Cyberbullying could rise during lockdown, but parents can stop it

  • Increased cellphone and social media use are causing teens to face more cyberbullying
  • With unemployment and more parents at home, family dynamics have also changed
  • Adolescents with loving parents are, however, less likely to engage in cyberbullying, researchers found

Cyberbullying is less common among teens who feel loved and supported by their parents, new research shows.

The findings could be especially relevant during the coronavirus pandemic, say a team from New York University.

"With remote learning replacing classroom instruction for many young people, and cellphones and social media standing in for face-to-face interaction with friends, there are more opportunities for cyberbullying to occur," noted study author Laura Grunin. She's a doctoral student at NYU's Rory Meyers College of Nursing, in New York City.

"New family dynamics and home stressors are also at play, thanks to higher unemployment rates and more parents working from home," she added in a university news release.

Emotional support

For the study, which was based on surveys from 2009 and 2010, Grunin and her team analysed responses from more than 12 600 US youth aged 11 to 15 years. The kids were asked about their bullying behaviours and their relationship with their parents.

The more adolescents considered their parents as loving, the less likely they were to cyberbully, the survey findings showed.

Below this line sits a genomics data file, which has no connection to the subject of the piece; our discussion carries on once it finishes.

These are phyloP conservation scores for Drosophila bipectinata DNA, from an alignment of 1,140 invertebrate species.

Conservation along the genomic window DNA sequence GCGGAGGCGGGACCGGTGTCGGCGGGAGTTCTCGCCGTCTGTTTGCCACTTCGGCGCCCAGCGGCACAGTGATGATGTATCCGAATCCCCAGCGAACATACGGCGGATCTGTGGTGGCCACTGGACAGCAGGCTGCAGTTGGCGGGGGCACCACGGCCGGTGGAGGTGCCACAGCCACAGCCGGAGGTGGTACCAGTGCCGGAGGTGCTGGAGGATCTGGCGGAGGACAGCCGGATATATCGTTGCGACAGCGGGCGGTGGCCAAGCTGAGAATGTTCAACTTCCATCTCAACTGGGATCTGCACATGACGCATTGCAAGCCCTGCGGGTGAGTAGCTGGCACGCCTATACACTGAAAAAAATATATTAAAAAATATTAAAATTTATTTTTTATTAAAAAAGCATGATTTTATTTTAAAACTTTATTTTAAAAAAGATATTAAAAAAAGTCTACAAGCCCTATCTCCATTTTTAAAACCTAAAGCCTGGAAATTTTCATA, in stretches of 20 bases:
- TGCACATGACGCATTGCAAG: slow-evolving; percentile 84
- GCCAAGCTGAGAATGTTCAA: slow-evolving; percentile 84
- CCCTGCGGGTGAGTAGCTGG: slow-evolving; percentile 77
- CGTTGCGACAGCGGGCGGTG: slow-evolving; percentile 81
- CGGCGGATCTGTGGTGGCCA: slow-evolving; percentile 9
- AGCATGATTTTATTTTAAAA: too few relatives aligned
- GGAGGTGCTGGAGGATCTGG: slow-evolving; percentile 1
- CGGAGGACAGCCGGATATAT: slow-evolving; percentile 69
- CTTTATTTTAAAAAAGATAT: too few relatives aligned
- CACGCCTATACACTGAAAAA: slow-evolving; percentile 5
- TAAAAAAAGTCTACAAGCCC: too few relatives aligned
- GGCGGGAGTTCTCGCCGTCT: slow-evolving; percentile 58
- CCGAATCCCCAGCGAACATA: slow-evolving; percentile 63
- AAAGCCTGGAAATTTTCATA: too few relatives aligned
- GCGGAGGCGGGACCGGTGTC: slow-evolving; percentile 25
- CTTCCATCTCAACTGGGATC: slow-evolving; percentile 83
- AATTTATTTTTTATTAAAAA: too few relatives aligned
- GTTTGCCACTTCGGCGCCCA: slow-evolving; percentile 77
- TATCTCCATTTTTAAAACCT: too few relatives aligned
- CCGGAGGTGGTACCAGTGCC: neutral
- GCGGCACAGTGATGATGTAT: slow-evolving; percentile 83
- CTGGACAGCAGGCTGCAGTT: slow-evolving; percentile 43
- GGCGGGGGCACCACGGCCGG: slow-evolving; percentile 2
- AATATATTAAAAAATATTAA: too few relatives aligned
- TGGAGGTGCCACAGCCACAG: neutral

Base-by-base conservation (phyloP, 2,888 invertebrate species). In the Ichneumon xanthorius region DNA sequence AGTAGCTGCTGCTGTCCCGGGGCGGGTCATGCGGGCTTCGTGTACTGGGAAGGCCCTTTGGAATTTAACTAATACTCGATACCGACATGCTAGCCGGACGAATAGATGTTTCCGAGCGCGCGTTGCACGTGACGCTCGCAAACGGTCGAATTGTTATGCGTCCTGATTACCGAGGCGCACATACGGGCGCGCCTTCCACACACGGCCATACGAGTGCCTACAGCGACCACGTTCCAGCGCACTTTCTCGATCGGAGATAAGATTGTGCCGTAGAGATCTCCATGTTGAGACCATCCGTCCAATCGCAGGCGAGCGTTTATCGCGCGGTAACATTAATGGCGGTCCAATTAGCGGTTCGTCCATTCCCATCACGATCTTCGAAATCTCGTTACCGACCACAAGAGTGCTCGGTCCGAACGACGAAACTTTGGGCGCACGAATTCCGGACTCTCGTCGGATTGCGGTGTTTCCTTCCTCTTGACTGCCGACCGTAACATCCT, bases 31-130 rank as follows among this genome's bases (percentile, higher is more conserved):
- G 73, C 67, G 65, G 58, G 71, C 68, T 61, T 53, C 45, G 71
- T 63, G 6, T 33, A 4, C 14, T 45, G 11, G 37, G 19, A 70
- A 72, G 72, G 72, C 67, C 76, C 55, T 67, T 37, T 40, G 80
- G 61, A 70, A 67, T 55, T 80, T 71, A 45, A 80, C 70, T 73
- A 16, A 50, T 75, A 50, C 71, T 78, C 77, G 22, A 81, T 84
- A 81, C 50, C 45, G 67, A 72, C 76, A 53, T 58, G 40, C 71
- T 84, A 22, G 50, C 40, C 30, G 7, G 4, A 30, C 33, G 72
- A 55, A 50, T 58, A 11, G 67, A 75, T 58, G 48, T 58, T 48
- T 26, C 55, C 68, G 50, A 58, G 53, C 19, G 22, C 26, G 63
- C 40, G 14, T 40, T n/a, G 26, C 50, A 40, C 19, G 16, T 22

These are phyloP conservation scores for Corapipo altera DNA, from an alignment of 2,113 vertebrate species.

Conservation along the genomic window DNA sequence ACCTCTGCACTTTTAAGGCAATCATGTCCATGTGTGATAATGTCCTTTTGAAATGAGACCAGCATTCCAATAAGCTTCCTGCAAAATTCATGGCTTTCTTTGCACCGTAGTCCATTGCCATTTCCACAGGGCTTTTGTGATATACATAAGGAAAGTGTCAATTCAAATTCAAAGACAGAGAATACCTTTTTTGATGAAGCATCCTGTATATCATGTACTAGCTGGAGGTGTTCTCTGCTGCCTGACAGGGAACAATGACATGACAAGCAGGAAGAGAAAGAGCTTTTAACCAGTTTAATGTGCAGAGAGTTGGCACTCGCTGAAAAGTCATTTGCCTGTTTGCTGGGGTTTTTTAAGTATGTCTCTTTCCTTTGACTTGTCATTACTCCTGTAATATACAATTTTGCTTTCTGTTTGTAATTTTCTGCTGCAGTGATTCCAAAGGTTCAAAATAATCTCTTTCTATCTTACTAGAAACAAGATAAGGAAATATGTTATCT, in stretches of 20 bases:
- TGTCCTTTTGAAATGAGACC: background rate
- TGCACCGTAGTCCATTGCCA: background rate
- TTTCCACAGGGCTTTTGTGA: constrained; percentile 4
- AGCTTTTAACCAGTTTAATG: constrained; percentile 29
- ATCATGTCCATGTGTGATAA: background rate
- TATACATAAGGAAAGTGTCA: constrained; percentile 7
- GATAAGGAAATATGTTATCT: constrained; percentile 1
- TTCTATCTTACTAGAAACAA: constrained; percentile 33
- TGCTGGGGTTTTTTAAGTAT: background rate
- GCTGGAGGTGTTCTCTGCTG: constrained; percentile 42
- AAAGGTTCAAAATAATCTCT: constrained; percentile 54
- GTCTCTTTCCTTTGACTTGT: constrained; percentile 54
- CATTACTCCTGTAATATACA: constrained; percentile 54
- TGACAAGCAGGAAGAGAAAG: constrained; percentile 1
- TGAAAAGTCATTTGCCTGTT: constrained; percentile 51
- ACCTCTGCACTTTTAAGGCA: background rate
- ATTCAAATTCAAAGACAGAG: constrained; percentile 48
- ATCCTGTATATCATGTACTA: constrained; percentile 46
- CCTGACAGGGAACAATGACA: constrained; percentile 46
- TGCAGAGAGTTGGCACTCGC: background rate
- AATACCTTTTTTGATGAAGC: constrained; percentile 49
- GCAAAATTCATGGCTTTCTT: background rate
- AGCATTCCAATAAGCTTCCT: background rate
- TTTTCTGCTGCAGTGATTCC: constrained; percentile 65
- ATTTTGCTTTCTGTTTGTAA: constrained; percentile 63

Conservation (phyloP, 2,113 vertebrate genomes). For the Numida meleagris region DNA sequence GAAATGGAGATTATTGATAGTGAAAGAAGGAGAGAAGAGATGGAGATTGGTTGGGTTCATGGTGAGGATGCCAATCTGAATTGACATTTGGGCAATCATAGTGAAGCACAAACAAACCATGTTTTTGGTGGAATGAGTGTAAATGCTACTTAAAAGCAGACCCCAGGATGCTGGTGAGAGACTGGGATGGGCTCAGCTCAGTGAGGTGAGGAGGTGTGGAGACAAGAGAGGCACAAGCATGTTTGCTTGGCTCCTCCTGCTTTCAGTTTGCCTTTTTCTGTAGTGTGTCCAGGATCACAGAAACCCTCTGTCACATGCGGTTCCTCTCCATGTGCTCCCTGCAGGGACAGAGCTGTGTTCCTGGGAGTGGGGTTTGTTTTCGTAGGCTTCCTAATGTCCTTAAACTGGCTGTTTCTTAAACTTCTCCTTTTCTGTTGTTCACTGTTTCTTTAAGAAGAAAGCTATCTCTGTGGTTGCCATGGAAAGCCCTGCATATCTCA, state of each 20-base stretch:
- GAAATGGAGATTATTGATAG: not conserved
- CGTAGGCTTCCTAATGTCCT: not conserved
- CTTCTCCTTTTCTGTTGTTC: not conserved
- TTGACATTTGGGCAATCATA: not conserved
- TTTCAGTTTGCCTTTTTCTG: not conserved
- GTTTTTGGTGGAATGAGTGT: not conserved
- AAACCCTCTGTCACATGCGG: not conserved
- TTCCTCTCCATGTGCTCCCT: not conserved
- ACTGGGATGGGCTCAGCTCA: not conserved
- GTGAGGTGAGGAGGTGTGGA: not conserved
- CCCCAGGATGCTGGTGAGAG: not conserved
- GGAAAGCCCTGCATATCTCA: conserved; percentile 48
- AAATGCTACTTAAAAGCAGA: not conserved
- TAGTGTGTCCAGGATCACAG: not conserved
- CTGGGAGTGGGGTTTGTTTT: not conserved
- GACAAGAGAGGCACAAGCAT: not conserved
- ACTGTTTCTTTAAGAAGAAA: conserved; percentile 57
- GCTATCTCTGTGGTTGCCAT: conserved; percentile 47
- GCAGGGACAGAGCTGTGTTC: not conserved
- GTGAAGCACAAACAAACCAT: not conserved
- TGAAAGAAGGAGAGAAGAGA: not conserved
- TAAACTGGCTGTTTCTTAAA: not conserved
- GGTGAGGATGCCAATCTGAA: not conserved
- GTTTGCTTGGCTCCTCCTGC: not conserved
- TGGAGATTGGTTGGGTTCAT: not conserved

Those who said their parents were "almost never" loving were at least six times more likely to engage in high levels of cyberbullying than those who said their parents were "almost always" loving.

Other types of emotional support, including how much adolescents felt their parents help and understand them, also influenced cyberbullying behaviour, the researchers noted.

The study was published in the International Journal of Bullying Prevention.

Teen's perception of emotional support

More than half of US teens say they've experienced online harassment, insults, threats or spreading rumours.

According to study co-author Sally Cohen, a clinical professor at NYU Meyers, "Understanding what factors are related to a young person's cyberbullying of peers is important for developing ways that families, schools and communities can prevent bullying or intervene when it occurs."

Grunin said the findings point to the importance of emotional support from parents.

"I would stress to parents it is not necessarily if they think they are being supportive, but what their adolescent thinks," Grunin explained. "Parents should strive to discern their teen's perception of parental emotional support as it might be associated with youth cyberbullying behaviour."

Image credit: iStock

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